Mass spec has emerged as a powerful and versatile technology for the exquisite characterization of molecules. Fast, sensitive, and economical, it provides a wealth of information that previously could only be obtained through lengthy and complex protocols.
As an increasingly user-friendly technology, it has reached a stage where it is now ubiquitous throughout the biotech industry. A major component in protocols for processing biological materials for mass spec is sample preparation, so it is not surprising that a section of the recent ASMS conference was given over to this topic.
“A major concern in the development of bioanalytical methods is the effect of the biological matrix on detection,” said Craig Aurand, senior application chemist, analytical research services at Supelco, a division of Sigma-Aldrich. He described his team’s experiences with interference in quantitation due to coextraction of the matrices, which results in introduction of irregularities into the subsequent chromatographic analysis.
According to Aurand, robotic automation combined with the use of narrow high-efficiency columns has greatly expedited analysis but increased the risk of matrix effects.
In a quest to improve protein precipitation techniques, Aurand and his colleagues evaluated the standard approach (reverse-phase gradient elution chromatography using a two-step sample-prep procedure) to determine the impact of extracted biological matrix on analyte response. Plasma samples were prepared according to conventional protocols. The standard approach was then compared with samples that were processed using specially configured phospholipid depletion 96-well plates combined with hydrophilic interaction chromatography aqueous normal-phase (HILIC/ANP) chromatographic conditions.
According to Aurand, the new technique is a simplified approach that results in high analyte recovery while at the same time removing the phospholipid matrix from the plasma samples. Increased analyte response with shorter run times is another benefit.
Using this new platform, Aurand reported that his group was able to reduce analysis time from the 20 minutes typically required to elute phospholipids from standard protein precipitation samples to 90 seconds. “We’re moving forward with our platform, evaluating different iterations, and miniaturizing the sample size so that we can get by with smaller and smaller volumes of plasma,” he said.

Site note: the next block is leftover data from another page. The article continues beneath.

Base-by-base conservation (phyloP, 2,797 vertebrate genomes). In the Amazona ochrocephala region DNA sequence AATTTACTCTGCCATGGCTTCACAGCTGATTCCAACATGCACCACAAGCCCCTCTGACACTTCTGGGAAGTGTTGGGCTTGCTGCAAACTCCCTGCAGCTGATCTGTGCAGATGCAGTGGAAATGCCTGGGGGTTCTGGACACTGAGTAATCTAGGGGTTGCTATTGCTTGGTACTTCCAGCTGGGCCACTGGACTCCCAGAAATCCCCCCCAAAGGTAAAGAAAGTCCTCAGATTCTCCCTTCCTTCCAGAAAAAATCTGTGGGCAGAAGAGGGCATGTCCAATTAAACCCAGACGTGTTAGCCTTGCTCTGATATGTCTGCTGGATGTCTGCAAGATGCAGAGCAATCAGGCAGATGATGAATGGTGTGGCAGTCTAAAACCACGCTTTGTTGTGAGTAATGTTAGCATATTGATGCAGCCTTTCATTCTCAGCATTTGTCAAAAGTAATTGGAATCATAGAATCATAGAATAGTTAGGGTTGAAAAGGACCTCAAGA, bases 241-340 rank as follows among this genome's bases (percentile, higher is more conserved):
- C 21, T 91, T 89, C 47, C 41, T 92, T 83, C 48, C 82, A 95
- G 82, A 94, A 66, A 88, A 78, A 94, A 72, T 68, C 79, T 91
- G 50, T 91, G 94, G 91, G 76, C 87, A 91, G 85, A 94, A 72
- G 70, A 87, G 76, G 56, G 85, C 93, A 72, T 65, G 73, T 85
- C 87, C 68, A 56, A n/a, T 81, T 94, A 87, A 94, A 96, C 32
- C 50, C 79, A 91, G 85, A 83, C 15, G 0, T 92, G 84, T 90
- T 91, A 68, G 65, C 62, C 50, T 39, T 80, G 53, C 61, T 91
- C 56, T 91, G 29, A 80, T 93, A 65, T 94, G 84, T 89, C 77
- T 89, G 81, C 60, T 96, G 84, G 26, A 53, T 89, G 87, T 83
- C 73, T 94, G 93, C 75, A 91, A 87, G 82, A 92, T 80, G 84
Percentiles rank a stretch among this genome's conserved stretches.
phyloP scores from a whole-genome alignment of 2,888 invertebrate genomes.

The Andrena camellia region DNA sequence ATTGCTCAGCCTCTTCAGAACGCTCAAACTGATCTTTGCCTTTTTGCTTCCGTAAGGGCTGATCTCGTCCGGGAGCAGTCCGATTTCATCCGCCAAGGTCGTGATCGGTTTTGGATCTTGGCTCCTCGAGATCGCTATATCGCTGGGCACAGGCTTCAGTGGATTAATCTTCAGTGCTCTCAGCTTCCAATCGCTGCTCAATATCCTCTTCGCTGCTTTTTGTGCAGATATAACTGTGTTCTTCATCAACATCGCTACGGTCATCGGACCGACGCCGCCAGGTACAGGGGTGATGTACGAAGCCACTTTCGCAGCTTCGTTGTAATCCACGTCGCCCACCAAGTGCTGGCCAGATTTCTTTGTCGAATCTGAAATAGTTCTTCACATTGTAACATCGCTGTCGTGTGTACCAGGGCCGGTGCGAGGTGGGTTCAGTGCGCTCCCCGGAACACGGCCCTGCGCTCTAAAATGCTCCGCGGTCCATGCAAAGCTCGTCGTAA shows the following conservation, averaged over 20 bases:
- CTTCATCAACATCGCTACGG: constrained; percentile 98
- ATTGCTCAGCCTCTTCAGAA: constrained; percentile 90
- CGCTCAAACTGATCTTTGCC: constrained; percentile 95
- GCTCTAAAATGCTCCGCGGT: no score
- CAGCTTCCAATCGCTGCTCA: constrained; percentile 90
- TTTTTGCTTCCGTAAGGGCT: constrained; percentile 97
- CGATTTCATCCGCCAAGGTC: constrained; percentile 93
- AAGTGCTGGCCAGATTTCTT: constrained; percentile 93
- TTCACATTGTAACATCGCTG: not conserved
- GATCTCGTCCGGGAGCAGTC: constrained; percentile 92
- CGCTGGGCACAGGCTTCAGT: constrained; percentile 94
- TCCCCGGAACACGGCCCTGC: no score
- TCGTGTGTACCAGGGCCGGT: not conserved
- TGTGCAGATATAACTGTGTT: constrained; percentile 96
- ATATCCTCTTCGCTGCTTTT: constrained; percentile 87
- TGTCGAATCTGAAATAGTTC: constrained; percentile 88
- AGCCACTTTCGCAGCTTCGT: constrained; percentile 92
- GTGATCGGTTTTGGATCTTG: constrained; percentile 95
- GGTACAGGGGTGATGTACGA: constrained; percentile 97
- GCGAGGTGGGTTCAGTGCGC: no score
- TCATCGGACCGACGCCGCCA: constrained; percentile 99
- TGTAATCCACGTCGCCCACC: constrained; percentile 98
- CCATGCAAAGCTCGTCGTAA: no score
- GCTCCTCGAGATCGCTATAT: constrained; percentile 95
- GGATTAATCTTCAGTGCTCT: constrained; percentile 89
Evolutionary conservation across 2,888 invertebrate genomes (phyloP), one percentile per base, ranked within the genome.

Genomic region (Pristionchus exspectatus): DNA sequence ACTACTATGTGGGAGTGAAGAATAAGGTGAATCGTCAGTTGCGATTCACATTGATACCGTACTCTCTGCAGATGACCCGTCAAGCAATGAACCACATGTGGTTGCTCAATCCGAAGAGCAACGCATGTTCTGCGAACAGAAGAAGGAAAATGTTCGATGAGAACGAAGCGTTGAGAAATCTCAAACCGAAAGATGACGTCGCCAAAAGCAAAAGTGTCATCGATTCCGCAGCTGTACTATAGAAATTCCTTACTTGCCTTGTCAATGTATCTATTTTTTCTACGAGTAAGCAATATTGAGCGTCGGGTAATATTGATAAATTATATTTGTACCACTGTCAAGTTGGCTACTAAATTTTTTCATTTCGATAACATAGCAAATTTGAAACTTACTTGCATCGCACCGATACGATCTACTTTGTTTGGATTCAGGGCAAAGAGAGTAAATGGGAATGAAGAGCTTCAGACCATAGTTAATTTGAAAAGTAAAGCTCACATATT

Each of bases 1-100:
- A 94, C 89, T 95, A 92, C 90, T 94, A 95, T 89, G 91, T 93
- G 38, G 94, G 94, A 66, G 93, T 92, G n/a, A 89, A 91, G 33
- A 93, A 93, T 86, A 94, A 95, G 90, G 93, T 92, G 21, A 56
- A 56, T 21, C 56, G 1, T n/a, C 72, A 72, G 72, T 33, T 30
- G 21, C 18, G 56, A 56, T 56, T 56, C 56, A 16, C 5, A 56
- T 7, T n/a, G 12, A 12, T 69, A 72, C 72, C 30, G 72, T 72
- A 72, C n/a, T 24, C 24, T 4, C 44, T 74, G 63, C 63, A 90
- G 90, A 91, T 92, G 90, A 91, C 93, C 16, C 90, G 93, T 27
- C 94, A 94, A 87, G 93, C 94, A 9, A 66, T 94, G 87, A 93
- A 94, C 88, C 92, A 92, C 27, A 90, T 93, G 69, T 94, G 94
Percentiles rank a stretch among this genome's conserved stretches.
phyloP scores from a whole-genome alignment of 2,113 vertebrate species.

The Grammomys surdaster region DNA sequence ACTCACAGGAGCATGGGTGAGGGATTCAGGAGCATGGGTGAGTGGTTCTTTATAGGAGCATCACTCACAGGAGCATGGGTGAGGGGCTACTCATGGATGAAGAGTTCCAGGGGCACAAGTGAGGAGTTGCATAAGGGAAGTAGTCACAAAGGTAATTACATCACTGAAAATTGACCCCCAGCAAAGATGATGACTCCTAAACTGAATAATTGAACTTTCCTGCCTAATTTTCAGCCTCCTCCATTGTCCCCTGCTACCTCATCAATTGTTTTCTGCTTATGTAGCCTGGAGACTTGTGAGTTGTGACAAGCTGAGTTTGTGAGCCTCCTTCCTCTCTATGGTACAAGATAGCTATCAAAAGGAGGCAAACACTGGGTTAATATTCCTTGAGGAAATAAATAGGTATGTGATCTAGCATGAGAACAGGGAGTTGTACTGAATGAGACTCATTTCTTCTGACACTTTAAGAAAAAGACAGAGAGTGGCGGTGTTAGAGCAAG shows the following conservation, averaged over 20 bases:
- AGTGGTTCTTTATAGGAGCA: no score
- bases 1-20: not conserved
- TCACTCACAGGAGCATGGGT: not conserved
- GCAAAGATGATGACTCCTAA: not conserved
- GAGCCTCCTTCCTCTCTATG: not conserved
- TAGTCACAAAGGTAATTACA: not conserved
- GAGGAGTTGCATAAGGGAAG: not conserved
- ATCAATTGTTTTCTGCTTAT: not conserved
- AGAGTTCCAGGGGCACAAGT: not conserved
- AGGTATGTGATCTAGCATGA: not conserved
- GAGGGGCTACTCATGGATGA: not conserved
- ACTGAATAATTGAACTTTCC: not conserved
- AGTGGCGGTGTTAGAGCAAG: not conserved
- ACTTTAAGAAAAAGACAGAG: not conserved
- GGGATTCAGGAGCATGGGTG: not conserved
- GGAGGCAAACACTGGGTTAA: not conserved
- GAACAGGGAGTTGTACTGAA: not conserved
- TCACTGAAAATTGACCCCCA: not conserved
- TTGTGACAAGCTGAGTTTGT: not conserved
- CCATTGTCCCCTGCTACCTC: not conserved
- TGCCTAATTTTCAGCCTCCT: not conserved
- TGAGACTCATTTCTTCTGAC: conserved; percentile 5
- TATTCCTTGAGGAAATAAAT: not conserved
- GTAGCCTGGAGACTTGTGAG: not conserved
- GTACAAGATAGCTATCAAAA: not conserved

Human Plasma Renin Activity
Kheng Lim, Ph.D., principal scientist, and Daniel B. Kassel, Ph.D., vp of analytical sciences and DMPK at Takeda Pharmaceuticals, investigated renin inhibitors, a group of compounds employed for the treatment of hypertension, chronic renal disease, and congestive heart failure. Human plasma renin activity is reflective of the performance of the renin-angiotensin system and serves as a basis for the diagnosis of hypertension.
The renin-angiotensin system regulates blood pressure and fluid balance through a feedback mechanism in which the kidneys respond to low blood volume by secreting renin. This causes angiotensin levels to rise and blood vessels to constrict. So-called ACE inhibitors are important pharmacological agents used to block one of the critical steps in angiotensin II production. Typically, a radioimmunoassay (RIA) has been used to determine plasma levels of renin during the identification and investigation of inhibitory compounds.
In vitro human plasma renin activity assays incorporating radiolabeled angiotensinogen have been used routinely within the industry for identifying renin inhibitors. Compounds are spiked into human plasma, and the generation of angiotensin I from the enzymatic cleavage of angiotensinogen by renin is measured. “One of the major drawbacks to the RIA is that its linear dynamic range is not large,” Dr. Lim noted. “The standard curves level off rapidly, thus limiting the performance.”
There have been efforts to develop LC/MS/MS as a means for quantifying endogenous levels of angiotensin I; however the assays were time consuming and tedious, hardly representing an advance over the radioimmunoassay approach. Drs. Lim and Kassel have been working on an improved method that uses online solid-phase extraction. “Our online sampling approach replaces manual sampling and can save up to a full-time equivalent position,” Dr. Lim said.
Their system consists of an Applied Biosystems API 4000™ triple quadrupole mass spectrometer (Life Technologies), Shimadzu binary pumps, and a CTC PAL autosampler. In a series of experiments, Drs. Lim and Kassel optimized the procedure, evaluating different types of solid-phase extraction cartridges, analytical columns, and finally, the injection, wash, and elution steps.
“We found that the online SPE/LC/ MS/MS option for the human plasma renin assay is practical and robust,” Dr. Lim stated. “Indeed, we believe that the application of online solid-phase extraction could be extended to the analyses of small molecules, endogenous peptides, and other plasma biomarkers.”